From the start, he was a watchdog on taxes and schools; on his front page, he ran a notice about the county schools’ annual financial statement and editorials pointed out that the Kentucky law requiring property to be assessed at fair cash value was being routinely violated, cheating the state's school systems. Seventeen years later, the state’s highest court agreed.

Wills’s news columns were almost exclusively local, but he believed the editorial page was open to any subject, and he often opined on state and national issues. His endorsement of John F. Kennedy for president in 1960 riled readers who were Democrats but didn’t want a Catholic president, and prompted concern for, and opposition to, him in some local churches.

In the 1963 ABC-TV documentary, “Vanishing Breed,” which gave Wills credit for the hospital and two factories, some citizens said he made them mad, one example being front-page play for a police raid on a Livermore brothel, but they said he was good for the county. “He probes old sores and he makes new ones,” one said. “Some of us would like to beat the hell out of him, frankly. And yet again, we can’t help but think he deserves a pat on the back. Frankly with all my disagreement with Landon, I think he’s an excellent newspaper editor.”

One of his six sons, Clyde Wills, recalled recently that the paper produced “few financial rewards. The conservative people in rural McLean County had very different opinions than my father. While there was never a general business boycott, there were businesses that did not advertise because of the liberal editorials.”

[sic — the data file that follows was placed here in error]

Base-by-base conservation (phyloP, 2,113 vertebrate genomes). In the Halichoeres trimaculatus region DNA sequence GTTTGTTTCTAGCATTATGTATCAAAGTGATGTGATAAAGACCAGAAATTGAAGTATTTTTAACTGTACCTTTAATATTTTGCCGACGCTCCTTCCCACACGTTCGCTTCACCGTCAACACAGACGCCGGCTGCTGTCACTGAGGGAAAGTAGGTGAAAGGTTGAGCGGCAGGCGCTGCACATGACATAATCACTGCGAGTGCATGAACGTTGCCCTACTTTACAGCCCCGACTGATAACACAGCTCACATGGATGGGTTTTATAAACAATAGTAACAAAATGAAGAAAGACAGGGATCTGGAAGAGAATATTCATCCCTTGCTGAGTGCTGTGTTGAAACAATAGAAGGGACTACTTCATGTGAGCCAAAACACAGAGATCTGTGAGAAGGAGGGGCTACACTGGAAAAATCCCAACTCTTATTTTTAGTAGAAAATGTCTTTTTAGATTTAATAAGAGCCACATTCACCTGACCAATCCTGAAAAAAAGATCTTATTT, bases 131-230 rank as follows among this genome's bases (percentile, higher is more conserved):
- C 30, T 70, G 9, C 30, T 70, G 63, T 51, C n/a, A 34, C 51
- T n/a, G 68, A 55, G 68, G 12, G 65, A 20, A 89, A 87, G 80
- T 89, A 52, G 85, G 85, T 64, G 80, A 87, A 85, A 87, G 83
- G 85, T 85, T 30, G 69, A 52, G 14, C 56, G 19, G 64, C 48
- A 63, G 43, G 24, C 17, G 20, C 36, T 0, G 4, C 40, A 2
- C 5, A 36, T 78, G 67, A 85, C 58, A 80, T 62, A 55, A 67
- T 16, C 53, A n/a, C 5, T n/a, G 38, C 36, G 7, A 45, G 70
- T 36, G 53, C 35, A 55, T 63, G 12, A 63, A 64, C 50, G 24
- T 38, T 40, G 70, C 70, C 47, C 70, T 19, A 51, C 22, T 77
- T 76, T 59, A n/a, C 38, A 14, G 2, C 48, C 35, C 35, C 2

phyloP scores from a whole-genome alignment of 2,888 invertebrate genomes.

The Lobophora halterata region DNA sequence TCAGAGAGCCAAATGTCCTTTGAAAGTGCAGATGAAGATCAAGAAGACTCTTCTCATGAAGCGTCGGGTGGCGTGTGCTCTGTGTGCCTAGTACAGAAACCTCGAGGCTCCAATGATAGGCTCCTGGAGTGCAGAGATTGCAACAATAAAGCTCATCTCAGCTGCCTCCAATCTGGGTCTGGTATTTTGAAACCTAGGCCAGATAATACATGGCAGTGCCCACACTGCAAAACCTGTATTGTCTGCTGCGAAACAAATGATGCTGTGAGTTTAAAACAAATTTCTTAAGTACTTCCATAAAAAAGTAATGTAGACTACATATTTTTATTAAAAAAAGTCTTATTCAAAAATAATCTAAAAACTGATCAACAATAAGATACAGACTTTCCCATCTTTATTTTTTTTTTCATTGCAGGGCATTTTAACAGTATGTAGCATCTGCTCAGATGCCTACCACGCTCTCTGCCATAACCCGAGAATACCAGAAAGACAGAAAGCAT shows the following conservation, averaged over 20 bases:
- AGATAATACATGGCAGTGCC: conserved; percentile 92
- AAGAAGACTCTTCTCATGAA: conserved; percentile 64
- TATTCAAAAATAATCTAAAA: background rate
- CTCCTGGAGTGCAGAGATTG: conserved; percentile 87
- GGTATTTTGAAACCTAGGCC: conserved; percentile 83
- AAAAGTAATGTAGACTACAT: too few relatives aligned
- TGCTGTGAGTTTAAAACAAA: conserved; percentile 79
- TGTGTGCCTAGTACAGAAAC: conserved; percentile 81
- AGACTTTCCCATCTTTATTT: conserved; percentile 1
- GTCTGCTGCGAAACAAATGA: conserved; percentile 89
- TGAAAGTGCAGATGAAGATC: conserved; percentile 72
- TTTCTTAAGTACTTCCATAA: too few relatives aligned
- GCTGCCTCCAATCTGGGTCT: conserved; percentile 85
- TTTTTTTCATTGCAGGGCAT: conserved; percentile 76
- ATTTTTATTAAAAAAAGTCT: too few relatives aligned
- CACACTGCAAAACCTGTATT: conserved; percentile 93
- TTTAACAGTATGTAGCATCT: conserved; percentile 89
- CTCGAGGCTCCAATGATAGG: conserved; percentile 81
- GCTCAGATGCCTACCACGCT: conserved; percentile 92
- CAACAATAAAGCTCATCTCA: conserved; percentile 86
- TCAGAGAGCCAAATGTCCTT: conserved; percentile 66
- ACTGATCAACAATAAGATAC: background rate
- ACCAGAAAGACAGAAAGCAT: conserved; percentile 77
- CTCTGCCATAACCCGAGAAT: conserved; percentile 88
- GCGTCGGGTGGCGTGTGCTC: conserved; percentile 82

Ilene Wills taught school to supplement her husband’s income. “It is no stretch to say that Landon was ahead of his time,” wrote Frankfort lawyer and Calhoun native William Ayer, one of the nominators for the award. “He engaged in journalism the way it was meant to be. . . . He never took a position on any local issue until he had thought the issue through, discussed it with his wife and staff at the paper and, ultimately, questioned his own position.” But one thing that “never seemed to enter the equation,” Ayer wrote, was whether a position would cost the paper money.

Landon Wills went to work for a War on Poverty program and turned over editorship of the paper to Clyde Wills in 1968. It was sold in the early 1970s to Walt Dear, then of Henderson, who also nominated him, calling him “the miracle man of weekly newspapering in Kentucky.”

The Al Smith Award, to Bill Bishop and Julie Ardery

The award is named for Albert P. Smith Jr., right, who published newspapers in rural Kentucky and was founding producer and host of KET’s “Comment on Kentucky” and federal co-chair of the Appalachian Regional Commission. He was the driving force for creation of the Institute for Rural Journalism and Community Issues, headed its national advisory board for many years, and remains on the board as chairman emeritus.